Beyond Despair and Death at the Border

Jan 2, 2024

December 1, 2023

By Rev. Brad Braley, Cedar Falls, Iowa

Participating in a mission trip to the U.S.-Mexico border through Frontera de Christo is hard to explain. People hearing about my trip want to know what kind of mission work we did. I tell them that this trip wasn’t about us “doing for” others. Instead, our mission was to listen to the many and varied stories of people on both sides of the border to learn what is happening firsthand. In a way, this “mission” was much harder work than any actual physical work we may have done, as it was hard to absorb all that we experienced and to ponder the sometimes-confusing complexities of the situation.

I have been aware of the Presbyterian Border Ministries for most of the almost forty years they have existed.  So when three presbyteries in Iowa planned a trip to Frontera de Christo, I jumped at the opportunity to see it myself, especially in light of how immigration has been so prominent in our news.

My expectation was that we would hear heart-wrenching stories of broken lives, despair and even death – and we did hear that as we dined with some migrants and saw the tears in their eyes as they told their stories of why they believed they had no choice but to leave their beloved homelands to escape violence or poverty to make a new life. I sat next to one man who managed to climb the thirty-foot border wall but fell off it and broke bones in three places. Some left him to die, but he survived thanks to several unlikely Good Samaritans who took him to a hospital. We heard of treacherous journeys people had made across Mexico, being robbed, taken advantage of by “coyotes,” running out of food and water in the desert. We witnessed the harsh reality of the desert on both sides of the wall, and we participated in a weekly vigil to remember and name some of the over 300 people who have died in that desert in Cochise County, Arizona, alone.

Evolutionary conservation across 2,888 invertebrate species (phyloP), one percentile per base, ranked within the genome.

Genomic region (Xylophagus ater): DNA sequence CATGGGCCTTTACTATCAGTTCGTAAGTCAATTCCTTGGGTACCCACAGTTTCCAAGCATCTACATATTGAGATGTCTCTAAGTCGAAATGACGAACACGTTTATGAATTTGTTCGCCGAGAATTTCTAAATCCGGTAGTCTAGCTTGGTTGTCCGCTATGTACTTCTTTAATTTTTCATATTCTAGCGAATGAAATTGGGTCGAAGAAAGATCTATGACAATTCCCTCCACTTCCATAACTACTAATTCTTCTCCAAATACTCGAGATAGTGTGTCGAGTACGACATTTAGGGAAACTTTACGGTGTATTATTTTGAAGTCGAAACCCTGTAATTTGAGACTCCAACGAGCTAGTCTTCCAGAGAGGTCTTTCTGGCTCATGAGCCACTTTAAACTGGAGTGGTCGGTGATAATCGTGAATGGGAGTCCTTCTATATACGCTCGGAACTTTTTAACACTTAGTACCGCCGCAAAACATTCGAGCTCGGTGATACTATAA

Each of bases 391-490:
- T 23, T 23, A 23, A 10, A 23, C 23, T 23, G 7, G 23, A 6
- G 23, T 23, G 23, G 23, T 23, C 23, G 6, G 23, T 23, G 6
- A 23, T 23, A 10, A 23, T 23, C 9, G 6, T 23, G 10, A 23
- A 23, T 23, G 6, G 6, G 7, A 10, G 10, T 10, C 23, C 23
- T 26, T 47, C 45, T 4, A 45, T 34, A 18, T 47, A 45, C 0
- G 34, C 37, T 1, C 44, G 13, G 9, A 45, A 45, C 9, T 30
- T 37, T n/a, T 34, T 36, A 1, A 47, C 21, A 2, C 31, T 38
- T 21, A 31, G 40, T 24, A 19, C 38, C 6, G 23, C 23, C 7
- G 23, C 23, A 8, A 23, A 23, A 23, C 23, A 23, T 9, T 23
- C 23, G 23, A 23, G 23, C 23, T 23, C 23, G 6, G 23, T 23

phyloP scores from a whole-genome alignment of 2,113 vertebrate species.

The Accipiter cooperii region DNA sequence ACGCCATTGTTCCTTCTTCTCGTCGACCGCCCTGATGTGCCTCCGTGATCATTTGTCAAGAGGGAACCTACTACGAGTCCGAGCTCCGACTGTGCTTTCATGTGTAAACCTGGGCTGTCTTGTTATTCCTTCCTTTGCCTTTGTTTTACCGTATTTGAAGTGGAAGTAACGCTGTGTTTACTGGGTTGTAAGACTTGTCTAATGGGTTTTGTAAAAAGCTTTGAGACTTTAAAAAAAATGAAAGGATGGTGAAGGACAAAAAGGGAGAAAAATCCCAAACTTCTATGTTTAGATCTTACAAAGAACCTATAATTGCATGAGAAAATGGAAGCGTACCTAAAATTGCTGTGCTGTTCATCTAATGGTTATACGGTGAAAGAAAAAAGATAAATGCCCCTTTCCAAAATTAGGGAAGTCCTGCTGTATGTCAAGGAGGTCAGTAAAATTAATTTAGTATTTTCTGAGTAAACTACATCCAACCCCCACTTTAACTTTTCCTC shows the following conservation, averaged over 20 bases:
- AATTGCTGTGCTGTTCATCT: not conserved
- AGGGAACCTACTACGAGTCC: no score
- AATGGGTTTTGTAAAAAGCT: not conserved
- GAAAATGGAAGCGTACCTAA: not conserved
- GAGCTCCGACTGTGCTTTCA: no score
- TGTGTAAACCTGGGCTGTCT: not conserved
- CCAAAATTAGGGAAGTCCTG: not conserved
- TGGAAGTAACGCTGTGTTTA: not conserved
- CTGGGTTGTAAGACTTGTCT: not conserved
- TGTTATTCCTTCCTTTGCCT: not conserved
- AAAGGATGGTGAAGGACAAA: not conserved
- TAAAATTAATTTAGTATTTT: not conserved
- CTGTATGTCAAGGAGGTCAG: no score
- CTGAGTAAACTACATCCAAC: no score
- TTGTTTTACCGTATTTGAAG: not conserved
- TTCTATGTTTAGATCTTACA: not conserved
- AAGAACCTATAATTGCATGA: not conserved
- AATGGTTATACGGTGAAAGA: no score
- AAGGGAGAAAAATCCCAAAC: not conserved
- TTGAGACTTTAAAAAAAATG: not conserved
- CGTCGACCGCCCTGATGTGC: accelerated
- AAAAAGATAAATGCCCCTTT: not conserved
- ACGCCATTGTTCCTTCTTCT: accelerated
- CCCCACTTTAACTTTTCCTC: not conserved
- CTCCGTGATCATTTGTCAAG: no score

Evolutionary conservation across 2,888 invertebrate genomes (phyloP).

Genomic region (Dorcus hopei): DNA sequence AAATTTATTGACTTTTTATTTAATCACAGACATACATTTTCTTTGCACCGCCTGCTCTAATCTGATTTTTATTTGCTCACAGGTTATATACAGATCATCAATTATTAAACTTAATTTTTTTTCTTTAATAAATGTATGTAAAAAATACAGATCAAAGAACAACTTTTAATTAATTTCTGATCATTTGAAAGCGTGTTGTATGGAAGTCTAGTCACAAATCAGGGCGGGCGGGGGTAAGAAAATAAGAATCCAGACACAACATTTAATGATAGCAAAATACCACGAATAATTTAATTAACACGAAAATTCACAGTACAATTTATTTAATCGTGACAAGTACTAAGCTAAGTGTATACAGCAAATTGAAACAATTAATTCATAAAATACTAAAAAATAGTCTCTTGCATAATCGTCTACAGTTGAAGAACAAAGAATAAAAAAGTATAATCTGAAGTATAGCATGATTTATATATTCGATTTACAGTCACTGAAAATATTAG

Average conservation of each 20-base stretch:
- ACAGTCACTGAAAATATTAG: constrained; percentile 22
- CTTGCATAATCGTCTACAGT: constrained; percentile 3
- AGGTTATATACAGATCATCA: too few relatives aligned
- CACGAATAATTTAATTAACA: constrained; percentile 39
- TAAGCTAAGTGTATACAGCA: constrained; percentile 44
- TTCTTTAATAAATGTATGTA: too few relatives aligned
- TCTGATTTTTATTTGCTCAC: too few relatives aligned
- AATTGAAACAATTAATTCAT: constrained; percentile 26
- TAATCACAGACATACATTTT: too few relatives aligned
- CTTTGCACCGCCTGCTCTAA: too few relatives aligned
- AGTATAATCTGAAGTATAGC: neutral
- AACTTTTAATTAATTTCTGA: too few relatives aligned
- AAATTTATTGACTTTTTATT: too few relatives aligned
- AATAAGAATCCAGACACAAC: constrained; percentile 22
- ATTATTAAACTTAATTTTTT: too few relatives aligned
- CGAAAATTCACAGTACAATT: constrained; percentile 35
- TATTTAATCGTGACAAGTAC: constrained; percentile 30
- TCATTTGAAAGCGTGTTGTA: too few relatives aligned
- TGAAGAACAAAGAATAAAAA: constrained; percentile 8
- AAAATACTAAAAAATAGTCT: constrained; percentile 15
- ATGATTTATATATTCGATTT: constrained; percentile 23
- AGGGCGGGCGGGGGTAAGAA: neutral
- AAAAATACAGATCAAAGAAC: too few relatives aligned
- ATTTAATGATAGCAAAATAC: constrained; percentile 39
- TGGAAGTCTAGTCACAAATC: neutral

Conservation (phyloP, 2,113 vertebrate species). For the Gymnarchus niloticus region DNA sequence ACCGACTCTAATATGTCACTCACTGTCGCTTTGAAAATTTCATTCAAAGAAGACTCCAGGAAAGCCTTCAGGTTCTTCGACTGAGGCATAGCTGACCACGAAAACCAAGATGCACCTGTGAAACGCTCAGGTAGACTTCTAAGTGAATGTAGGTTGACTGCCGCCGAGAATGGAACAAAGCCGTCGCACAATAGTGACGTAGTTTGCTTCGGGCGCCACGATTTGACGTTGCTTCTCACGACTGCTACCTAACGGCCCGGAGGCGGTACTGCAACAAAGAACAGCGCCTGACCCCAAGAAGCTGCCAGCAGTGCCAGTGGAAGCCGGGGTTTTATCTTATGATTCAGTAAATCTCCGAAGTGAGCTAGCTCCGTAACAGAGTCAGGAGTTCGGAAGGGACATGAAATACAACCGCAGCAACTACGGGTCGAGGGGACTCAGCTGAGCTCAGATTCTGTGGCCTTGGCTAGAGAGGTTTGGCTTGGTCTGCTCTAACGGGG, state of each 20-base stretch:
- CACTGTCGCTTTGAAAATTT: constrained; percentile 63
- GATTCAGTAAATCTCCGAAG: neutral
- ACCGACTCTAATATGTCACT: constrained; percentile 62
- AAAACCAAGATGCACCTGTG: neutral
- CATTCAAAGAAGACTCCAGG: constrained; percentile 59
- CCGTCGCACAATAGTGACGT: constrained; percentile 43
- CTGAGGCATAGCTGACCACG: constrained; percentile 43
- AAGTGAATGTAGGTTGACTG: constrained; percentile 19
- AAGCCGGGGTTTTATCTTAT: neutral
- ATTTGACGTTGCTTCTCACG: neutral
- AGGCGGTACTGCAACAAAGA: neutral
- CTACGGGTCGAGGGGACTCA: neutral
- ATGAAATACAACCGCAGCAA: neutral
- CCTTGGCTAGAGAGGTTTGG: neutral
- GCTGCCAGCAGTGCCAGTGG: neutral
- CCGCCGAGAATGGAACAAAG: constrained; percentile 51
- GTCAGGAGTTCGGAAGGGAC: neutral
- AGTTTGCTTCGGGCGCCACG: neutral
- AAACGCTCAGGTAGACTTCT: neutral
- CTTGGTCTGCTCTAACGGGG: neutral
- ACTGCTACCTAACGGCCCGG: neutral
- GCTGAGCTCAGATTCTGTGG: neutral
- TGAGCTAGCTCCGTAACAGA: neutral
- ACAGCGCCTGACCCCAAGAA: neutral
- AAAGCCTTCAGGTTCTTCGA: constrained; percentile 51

But beyond the despair and death, I witnessed lots of life and joy and hope on both sides of the border, from Sunday worship with the Lirio de los Valles (Lily of the Valley) Presbyterian Church to the beautiful murals extending hope across borders on the Mexican side of the wall, to friendly interactions with people trying to overcome their addictions, to the faithful commitment of those offering compassionate care to people at every stage of the migration process, to hearing a story of success in addressing root causes of migration through the Café Justo coffee cooperative.

People who have seen pictures posted from our trip say, “It looks like you had a wonderful trip!” I rephrase that to say that it was a hard trip, but indeed a very worthwhile experience to meet and connect and join with brothers and sisters in Christ in our mutual journeys seeking to live fulfilling lives. This gives me hope and determination to do whatever I can to make even a small difference.

If you would like someone to give a presentation about this trip or border ministries at your church, please contact the presbytery office at (319) 233-1747.